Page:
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The 6 Most Awesome Special Effects Produced by Nature. This world of ours is brimming with awe-inspiring displays of nature's splendor (like rainbows and sunsets), as well as a whole bunch of not-so-awe-inspiring ones (like rainbows and sunsets the third or fourth time you see them). However, Mother Nature loves to demonstrate that, even if you happen to be the most seasoned of outdoors enthusiasts, she still has the ability to full-on blow your goddamn mind ... if you're lucky enough to stand in exactly the right spot, at precisely the right time. #6. Yosemite National Park Hosts a Fiery Waterfall Every February The Oz Report No, this isn't lava. But if it were, it wouldn't kick any less ass: CSERCIt looks like how peeing as an old man feels.

That's Horsetail Fall in Yosemite, and for an awesome couple of weeks in February, the sun hits it at just the right angle to make it look like it's actually on fire. Yosemite FirefallEat irradiated asparagus and this'll be your urine. Yosemite FirefallThe Human Torch shouldn't drink. #5. . #4. Astromario. Sun Tornadoes Are Stunningly Beautiful Captured By Solar Dynamics Observatory. 2013 National Geographic Traveler Photo Contest (PICTURES) How and Why to Teach Your Kids to Code.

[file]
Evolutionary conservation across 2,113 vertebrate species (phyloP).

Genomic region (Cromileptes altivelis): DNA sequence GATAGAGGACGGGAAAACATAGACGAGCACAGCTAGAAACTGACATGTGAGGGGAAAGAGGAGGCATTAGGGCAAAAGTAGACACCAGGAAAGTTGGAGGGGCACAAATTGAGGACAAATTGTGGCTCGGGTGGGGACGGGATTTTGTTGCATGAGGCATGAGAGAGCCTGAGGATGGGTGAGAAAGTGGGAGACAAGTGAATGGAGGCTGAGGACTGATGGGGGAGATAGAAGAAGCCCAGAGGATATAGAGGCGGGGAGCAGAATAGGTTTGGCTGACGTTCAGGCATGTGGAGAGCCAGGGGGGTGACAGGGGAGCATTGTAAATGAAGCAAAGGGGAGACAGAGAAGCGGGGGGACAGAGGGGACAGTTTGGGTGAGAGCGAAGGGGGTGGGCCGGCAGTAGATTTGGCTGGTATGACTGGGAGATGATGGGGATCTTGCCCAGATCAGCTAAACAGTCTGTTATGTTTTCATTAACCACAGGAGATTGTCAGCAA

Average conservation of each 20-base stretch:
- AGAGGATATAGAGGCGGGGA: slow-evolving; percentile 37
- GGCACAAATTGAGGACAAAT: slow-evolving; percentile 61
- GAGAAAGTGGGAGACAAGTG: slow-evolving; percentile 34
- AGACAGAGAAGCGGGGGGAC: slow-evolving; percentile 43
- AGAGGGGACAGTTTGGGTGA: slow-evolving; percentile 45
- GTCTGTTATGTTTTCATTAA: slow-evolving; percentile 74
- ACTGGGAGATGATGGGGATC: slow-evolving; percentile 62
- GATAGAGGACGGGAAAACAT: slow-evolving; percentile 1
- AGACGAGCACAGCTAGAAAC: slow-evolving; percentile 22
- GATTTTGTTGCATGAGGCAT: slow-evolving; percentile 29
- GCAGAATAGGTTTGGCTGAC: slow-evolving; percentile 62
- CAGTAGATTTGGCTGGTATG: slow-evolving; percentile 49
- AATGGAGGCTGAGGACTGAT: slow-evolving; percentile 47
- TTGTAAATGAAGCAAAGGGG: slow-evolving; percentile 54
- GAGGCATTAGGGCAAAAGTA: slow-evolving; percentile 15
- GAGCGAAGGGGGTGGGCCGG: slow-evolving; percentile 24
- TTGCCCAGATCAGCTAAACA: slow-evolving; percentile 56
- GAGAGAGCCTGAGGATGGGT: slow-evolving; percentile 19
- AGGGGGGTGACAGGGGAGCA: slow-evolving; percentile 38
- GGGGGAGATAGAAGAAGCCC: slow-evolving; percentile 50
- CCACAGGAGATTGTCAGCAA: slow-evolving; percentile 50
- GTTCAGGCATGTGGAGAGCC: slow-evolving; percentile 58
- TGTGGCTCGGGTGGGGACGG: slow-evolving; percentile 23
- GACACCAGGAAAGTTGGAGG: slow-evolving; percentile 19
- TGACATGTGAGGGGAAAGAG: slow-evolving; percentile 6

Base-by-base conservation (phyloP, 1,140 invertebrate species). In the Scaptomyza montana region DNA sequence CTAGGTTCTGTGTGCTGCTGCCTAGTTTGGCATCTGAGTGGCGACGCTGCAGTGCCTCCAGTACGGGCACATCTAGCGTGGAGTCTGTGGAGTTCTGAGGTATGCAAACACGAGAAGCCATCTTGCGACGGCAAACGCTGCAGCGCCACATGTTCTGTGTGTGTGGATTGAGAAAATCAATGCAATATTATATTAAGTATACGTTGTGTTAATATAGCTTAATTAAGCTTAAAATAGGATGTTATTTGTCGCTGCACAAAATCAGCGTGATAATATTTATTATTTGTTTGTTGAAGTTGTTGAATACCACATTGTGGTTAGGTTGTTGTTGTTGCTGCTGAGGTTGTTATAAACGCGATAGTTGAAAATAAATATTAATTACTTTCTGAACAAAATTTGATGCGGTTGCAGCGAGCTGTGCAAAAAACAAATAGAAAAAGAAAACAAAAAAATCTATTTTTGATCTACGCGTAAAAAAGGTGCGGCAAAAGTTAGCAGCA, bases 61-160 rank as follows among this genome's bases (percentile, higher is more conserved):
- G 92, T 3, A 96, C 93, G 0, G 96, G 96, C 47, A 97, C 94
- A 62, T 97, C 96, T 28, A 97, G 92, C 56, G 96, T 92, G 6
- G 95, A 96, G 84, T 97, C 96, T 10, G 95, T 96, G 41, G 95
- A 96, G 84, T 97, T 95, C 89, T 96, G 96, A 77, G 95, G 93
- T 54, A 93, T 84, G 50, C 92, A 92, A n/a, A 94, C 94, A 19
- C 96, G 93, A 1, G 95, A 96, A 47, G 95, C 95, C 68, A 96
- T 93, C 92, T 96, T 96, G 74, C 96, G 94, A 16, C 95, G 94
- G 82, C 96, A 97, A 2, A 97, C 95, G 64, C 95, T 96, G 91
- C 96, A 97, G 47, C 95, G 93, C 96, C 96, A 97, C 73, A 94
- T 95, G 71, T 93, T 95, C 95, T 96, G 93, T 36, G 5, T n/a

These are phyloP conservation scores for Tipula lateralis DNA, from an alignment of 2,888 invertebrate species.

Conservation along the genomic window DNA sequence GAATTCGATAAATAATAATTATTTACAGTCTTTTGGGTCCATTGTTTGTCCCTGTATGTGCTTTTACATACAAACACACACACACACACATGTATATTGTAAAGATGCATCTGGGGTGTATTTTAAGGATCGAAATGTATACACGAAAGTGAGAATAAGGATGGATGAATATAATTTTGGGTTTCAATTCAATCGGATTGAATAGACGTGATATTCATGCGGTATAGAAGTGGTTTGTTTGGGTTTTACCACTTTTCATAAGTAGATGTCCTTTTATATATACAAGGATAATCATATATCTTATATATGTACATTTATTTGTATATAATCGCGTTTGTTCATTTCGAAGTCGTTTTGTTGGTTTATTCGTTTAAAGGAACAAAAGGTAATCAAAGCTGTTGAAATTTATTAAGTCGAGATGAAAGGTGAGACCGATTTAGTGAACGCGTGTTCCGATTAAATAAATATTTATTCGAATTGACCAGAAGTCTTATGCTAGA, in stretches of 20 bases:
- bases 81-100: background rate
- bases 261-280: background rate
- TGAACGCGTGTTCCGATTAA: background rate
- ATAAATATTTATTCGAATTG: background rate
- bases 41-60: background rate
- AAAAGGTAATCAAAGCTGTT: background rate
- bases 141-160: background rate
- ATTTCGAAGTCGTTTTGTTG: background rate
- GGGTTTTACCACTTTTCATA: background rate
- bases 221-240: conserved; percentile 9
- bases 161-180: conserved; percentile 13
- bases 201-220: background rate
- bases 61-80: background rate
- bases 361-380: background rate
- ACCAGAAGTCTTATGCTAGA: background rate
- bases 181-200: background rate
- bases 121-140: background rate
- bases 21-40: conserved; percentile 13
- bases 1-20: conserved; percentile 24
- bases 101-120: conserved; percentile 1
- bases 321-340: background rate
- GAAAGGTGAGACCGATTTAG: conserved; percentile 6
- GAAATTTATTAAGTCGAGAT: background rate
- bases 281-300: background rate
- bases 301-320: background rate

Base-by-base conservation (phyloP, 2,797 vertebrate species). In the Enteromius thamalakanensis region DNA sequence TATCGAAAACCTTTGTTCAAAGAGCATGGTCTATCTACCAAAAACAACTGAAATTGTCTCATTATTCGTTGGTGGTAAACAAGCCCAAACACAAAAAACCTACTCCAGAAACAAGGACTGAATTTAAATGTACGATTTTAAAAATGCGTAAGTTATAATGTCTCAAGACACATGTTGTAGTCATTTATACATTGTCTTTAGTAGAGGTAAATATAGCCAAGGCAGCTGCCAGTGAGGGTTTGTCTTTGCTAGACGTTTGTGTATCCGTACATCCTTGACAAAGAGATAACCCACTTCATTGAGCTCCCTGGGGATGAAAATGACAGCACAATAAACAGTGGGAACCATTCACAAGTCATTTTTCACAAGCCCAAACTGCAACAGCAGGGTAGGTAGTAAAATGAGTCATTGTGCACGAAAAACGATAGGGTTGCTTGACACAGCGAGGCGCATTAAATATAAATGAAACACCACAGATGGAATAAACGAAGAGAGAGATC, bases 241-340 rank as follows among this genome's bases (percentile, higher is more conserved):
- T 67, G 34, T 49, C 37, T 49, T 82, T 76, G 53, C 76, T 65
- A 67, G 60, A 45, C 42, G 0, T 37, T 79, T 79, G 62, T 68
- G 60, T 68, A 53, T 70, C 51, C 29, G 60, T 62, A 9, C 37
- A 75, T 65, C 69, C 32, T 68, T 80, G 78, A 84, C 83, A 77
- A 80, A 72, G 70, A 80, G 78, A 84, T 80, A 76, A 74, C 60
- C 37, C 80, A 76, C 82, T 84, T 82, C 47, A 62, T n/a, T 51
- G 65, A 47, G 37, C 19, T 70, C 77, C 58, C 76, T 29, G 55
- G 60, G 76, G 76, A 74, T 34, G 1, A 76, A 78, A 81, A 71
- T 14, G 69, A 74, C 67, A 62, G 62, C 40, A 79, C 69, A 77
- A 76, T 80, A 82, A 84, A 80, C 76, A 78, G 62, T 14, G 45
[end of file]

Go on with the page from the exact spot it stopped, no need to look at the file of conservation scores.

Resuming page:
Untitled. By Kathleen Coddington For practicality and sheer beauty few accessories can compete with the fan. In fact, fans may be one of the oldest accessories. The earliest fans were made of nothing more than a large leaf or a bunch of long grasses used as cooling devices or to shoo away annoying insects much like a horse’s tail. Four-thousand-year-old Egyptian wall paintings depict large ceremonial fans composed of feathers along with women holding smaller hand fans of feathers or woven grasses.